Select Committee on Constitution Minutes of Evidence

Examination of Witnesses (Questions 180 - 182)



  Q180  Lord Windlesham: Let us turn now, Lord Mackay, to the role of judges in Parliament. Under the Constitutional Reform Act it would seem that the judiciary will no longer have the ability to speak on the floor of the House of Lords, and so raise concerns they may have about Government policies affecting the judiciary; instead of this the Lord Chief Justice may make written representations to Parliament under section 6 of the Constitutional Reform Act. May I ask you, on what sort of issues do you envisage that this new procedure should arise?

  Lord Mackay of Clashfern: There are two matters I would want to mention. First of all, it has become much more common now for the judiciary—the senior judiciary particularly, but not always the senior judiciary—to come to speak to parliamentary committees, such as the Home Affairs Select Committee, and now the Constitutional Affairs Committee—and Home Affairs is still of importance in relation to prisons and that kind of thing. I believe that the section 5 representations would be appropriate only for very critical—I do not mean critical in the sense of finding fault, I mean critical in the sense of very important—matters; I do not think it is a procedure that I would envisage being used very often. It would be something really fundamental, I think, that one would expect to be raised if that procedure was to be used. More informal procedures such as speaking to committees and so on are more common and more likely to be productive. I, of course, greatly regret that the senior judiciary are not able to speak in the House of Lords; that is a pity. It is part, as My Lord Chairman said, of the separation of powers; separation of powers is well in theory but I doubt whether it always produces the best results in practice if carried too far, but as Lord Falconer said yesterday, that is history, Parliament has done this now. The senior judiciary often contributed very importantly to debates in Parliament, on matters not directly affecting them. For example, I remember a very interesting and eloquent speech of the late Lord Wilberforce on the insurance provisions in relation to buildings and in relation to the surveying of buildings by the local authority, and the liability that failure to survey properly might produce. He was an absolute master of that area and Parliament is deprived of the benefit of that. No doubt he could put it in a lecture or something, but it is not quite the same as a direct address to Parliament. My answer is that section 5 is only for very dramatic and extremely important developments, otherwise less formal communication, particularly with the committees of both Houses, is important.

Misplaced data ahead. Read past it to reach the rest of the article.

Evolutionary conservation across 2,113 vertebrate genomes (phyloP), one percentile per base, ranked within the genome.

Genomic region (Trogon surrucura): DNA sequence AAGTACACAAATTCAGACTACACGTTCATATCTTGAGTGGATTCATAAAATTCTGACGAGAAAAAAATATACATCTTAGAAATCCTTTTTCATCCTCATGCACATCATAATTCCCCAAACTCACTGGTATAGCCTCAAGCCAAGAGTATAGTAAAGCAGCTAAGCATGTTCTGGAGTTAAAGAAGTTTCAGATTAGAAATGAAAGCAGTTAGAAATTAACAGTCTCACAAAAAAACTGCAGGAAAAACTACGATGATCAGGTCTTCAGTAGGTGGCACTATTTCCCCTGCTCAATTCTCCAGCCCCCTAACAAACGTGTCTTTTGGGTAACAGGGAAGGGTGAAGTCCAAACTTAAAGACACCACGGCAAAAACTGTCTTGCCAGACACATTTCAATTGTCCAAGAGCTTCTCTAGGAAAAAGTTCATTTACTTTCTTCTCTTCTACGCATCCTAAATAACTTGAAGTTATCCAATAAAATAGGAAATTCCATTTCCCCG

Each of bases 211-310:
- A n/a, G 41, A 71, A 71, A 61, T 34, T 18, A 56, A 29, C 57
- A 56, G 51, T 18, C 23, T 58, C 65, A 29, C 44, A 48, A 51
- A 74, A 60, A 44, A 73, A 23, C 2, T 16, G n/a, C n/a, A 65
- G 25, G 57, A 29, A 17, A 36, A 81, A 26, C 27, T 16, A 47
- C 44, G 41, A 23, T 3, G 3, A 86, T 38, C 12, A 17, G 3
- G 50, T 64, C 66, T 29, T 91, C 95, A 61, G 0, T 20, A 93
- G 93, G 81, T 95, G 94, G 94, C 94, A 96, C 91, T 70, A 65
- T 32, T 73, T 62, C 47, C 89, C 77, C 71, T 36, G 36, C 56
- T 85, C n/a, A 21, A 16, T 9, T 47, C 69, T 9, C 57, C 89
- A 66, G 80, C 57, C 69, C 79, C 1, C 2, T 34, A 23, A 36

Chairman: I want to bring Lord Lyell in but could I just ask you a supplementary. If written representations under section 5 are a sort of ultimate deterrent, were not to be used lightly but for, as you say, critical issues, the question arises of what sort of normative patterns of communication are there rather than exceptional. One idea which has been put to the Committee and has found some support from various witnesses is that the judiciary might produce an annual report to be laid before Parliament every year, setting out activities and issues of public interest that they want to put in the public domain, and that that every year would occasion a Parliamentary debate and be an opportunity to, as it were, sum up in a less dramatic way than section 5 written representations, although it could be complementary to it. What would be your reaction to that idea?

  Lord Mackay of Clashfern: My impression is that there is already a provision for the court reporting annually; the Court of Appeal has done it for some time but it is more general now. That is a method of communication that I would regard as very appropriate and rather routine, and it is on that occasion normally that the Lord Chief Justice would probably give a press conference, explaining the report and answering any questions that might be raised about it by the press.